The National Aeronautics and Space Administration said astronauts John Grunsfeld and Drew Feustel, among other things, installed new protective thermal insulation panels on the telescope's three bay doors and replaced one of the telescope's fine guidance sensors that provide pointing information, as well as determining precise position and motion of stars.
The fifth and final planned Hubble repair spacewalk began at 8:20 a.m. EDT and ended at 3:22 p.m.
After completing their scheduled tasks, the astronauts cleaned up the space shuttle Atlantis payload bay in which Hubble was tethered and where the work was performed. They then closed the space telescope for what's expected to be the last time.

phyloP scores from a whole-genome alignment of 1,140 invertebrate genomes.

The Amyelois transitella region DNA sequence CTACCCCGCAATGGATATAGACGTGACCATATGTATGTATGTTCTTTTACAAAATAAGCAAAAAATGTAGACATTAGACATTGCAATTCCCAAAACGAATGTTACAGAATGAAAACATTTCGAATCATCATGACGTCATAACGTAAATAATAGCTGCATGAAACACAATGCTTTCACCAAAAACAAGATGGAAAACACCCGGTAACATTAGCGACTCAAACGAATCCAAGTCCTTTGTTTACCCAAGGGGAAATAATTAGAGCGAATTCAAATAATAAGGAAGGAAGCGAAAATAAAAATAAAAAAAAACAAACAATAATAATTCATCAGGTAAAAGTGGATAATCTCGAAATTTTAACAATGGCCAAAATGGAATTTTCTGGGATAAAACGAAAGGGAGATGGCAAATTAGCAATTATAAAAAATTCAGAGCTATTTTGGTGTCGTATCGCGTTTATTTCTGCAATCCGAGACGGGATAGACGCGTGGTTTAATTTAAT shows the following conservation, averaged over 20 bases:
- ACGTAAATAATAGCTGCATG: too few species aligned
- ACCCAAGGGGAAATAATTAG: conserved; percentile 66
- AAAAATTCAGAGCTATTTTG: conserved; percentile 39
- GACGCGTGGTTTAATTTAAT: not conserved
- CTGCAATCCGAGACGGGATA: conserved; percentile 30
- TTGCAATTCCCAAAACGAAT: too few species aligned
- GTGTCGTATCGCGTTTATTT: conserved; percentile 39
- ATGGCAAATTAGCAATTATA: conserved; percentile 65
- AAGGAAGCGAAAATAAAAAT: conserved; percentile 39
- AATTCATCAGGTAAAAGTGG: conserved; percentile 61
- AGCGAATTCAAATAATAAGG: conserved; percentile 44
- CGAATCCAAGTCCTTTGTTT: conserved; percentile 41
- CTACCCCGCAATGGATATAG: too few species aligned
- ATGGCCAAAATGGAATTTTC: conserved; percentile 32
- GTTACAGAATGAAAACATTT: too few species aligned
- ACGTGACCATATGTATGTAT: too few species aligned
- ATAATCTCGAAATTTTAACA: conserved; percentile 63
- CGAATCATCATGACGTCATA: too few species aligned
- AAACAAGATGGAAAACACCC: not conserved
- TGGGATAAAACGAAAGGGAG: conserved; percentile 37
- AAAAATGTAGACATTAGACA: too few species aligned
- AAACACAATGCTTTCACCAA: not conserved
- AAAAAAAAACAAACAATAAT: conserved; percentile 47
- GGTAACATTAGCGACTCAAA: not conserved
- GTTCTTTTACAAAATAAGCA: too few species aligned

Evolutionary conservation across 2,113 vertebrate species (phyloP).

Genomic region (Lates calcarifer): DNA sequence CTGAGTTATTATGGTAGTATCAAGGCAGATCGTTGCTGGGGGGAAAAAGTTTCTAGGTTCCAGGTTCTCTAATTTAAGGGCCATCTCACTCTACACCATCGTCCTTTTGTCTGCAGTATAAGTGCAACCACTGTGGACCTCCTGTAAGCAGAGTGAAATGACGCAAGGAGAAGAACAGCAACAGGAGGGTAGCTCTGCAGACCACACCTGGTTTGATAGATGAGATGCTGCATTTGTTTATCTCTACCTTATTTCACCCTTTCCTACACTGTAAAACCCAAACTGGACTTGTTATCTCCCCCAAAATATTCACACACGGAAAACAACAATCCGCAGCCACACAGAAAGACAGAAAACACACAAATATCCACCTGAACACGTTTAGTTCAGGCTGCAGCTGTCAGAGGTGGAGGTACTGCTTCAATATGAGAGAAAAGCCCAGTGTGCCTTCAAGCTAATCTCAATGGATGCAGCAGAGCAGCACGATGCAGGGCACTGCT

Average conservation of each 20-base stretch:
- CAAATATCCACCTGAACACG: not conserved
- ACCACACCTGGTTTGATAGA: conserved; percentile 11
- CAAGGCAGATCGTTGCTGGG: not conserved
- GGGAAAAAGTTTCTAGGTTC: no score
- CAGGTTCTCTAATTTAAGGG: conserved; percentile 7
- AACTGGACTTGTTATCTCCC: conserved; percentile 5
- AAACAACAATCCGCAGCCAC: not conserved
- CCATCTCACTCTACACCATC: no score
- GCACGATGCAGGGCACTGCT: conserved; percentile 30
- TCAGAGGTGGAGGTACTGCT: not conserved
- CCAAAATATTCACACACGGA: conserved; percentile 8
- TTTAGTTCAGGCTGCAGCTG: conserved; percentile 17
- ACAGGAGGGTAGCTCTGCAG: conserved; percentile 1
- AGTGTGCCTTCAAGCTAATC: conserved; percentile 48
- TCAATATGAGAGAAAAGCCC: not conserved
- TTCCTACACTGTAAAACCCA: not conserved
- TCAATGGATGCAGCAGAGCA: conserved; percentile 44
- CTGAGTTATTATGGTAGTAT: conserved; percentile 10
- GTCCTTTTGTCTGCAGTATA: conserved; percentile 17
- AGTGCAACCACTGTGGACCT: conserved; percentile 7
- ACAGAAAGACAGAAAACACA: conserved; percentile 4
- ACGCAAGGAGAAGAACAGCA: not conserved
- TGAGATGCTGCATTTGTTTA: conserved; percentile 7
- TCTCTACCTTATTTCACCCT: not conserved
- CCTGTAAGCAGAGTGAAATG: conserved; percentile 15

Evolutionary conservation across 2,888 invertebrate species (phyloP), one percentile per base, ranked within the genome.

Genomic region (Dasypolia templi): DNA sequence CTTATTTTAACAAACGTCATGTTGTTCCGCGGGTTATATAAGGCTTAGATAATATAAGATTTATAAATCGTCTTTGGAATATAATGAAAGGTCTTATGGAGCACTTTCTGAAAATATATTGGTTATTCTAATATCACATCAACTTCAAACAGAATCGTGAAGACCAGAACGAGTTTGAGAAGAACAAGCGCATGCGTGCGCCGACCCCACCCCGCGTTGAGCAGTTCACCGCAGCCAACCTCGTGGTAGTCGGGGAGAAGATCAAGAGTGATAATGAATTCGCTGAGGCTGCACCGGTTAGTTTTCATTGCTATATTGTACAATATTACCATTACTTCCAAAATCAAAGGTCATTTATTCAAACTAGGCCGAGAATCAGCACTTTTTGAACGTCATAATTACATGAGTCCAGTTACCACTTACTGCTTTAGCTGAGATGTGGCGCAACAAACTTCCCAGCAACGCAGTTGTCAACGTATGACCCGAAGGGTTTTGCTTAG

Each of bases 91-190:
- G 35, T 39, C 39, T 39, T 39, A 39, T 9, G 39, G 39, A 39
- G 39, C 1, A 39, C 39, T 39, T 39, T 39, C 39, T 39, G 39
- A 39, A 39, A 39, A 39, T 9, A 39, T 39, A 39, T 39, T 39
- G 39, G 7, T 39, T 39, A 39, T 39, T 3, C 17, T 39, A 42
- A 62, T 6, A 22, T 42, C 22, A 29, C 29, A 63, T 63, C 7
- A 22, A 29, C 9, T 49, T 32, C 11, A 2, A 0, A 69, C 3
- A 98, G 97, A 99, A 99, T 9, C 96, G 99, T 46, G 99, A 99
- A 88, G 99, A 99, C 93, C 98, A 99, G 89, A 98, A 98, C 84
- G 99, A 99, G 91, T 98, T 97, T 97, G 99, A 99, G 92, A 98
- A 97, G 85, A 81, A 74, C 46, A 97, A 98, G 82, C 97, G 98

The work performed during the mission was designed to allow the space telescope to continue working to at least 2014, It was to be placed back into orbit Tuesday.
NASA said Hubble' science observations are expected to resume approximately three weeks after the shuttle departs.
Before ending the 7-hour and 2-minute spacewalk, Grunsfeld said: "This is a really tremendous adventure that we've been on, a very challenging mission. Hubble isn't just a satellite -- it's about humanity's quest for knowledge."